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Multi-cloud infrastructure automation software provider, HashiCorp, has issued its first ‘State of Cloud Strategy’ report, which polled over 3,000 IT professionals on the state of cloud adoption. With 76 percent of survey respondents reporting that their organization has already embraced a multi-cloud approach, multi-cloud overwhelmingly seems to be the standard operations model for IT organizations of all sizes, in all regions, and in every industry.
According to survey replies, this number is predicted to rise to 86 percent in two years. A multi-cloud approach has helped 53 percent of respondents meet their organization’s business goals, with large organizations seeing the most value from multi-cloud right now.
Respondents mentioned digital transformation (34 percent) as the most important reason for multi-cloud adoption, followed by avoiding single vendor lock-in (30 percent) and cost savings (28 percent). Large organizations, Latin America, Asia-Pacific, and the financial services vertical all placed first in digital transformation.
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Cloud Spending – and Overspending
Cloud budgets turn out to differ depending on the size, vertical, and geographic region of the company. Forty percent of respondents’ companies spend $100,000 to $2 million on cloud computing each year, while 27 percent spend less than $100,000. Eighteen percent of businesses spend between $2 million and $10 million each year, while 15% spend more over $10 million.
Thirty-nine percent of survey respondents stated their company overspent on cloud because of changed objectives (29 percent) or unforeseen COVID-19 demands (21 percent). Cloud Centers of Excellence (CCoE) were more common among firms with bigger cloud budgets, with 66 percent of organizations with an annual cloud budget of $5 million to $50 million having one, compared to 40 percent of all organizations questioned.
Cloud Program Challenges and Inhibitors
While the poll found that the cloud – specifically multi-cloud – is crucial to achieving business objectives, it also indicated many areas of worry for businesses. Cloud inhibitors and obstacles differ by area, industry, and organization size, as well as by technological stack component. Survey respondents stated the top inhibitors to multi-cloud programs are cost concerns (51%), security concerns (47%), and lack of in-house skills (41%).
Businesses are having trouble putting multi-cloud into practice. Skills shortages (57 percent), budget limits affecting staff (27 percent), uneven workflows across cloud environments (33 percent), companies and teams working in silos, and poor cooperation or overly complex processes are among the most common reasons (29 percent).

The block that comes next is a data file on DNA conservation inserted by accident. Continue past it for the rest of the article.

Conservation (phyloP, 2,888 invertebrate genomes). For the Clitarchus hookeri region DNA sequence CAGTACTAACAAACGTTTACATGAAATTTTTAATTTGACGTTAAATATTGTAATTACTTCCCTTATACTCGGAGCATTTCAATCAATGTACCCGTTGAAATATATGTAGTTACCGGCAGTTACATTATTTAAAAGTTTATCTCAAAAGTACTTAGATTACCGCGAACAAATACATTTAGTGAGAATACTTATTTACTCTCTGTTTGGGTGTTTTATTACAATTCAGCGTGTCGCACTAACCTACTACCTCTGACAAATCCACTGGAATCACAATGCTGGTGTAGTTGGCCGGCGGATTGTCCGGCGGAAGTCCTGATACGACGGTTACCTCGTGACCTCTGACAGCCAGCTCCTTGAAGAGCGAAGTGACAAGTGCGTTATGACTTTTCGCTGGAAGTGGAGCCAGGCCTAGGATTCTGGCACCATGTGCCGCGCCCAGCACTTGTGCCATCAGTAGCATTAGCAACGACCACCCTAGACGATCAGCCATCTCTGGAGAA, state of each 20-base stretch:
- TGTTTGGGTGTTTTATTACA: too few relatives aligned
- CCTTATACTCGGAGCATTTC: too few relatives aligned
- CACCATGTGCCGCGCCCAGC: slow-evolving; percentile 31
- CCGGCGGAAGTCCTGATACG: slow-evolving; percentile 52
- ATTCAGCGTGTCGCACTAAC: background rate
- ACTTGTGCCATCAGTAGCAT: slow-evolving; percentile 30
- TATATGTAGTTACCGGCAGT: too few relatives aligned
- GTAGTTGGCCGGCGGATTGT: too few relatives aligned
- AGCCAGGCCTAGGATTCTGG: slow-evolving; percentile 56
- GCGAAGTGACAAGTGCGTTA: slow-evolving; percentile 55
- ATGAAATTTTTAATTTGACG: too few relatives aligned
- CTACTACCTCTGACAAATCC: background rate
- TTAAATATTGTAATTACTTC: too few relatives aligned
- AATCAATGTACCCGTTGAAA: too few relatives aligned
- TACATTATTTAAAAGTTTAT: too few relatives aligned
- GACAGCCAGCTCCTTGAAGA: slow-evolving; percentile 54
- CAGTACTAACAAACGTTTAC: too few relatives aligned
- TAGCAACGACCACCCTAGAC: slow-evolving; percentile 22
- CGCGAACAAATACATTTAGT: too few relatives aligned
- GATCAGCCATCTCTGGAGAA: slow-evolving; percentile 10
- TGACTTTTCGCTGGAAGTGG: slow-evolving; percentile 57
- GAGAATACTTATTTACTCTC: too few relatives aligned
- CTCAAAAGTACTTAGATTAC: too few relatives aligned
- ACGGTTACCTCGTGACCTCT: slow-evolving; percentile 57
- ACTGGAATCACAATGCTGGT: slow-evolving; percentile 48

Security – Both a Driver and Deterrent to Cloud Adoption
Cloud security was seen to be both a driver and a hindrance to multi-cloud adoption in the survey. The top cloud security concerns, according to respondents, are data and privacy protection (40 percent), data theft (33 percent), and regulatory compliance (31 percent).
When asked about the most significant cloud security challenges, respondents ranked staffing and expertise shortages first (26 percent). Inadequate tooling, as well as a lack of real-time visibility and understanding, ensued (12 percent each).
Cloud Isn’t Just a Reaction to COVID-19
The effects of COVID-19 on cloud adoption in enterprises yielded some unexpected consequences. The COVID-19 pandemic has not accelerated cloud adoption, according to 46% of respondents, while COVID-19 has had some impact on their cloud adoption timetables, according to 54%. It had a modest impact on 19% of respondents, who said it accelerated efforts by six to 12 months, and a moderate impact on 26% of respondents, who said it accelerated efforts by one to two years. The epidemic, according to 9% of organizations, has advanced their efforts by more than two years.
Infrastructure as code (49 percent), container orchestration (41 percent), compliance and governance, and network infrastructure automation were the top infrastructure efforts that were accelerated as a result of COVID-19 (33 percent each). However, COVID-19 resulted in 39 percent of respondents increasing their use of open-source software.
About the Survey Methodology
In February 2021, the HashiCorp State of Cloud Strategy Survey was performed. HashiCorp contacted roughly 300,000 persons who had provided us with their opt-in email addresses. We presented an incentive lottery to promote responses. Although not all respondents answered all 34 questions, the company received 3,205 responses from all across the world. North America (39%) was the most popular option, followed by Europe, the Middle East, and Africa (34%), Asia-Pacific (20%), Latin America (6%), and no response (1 percent).
To learn more about this Cloud Strategy Survey, visit HashiCorp’s website here.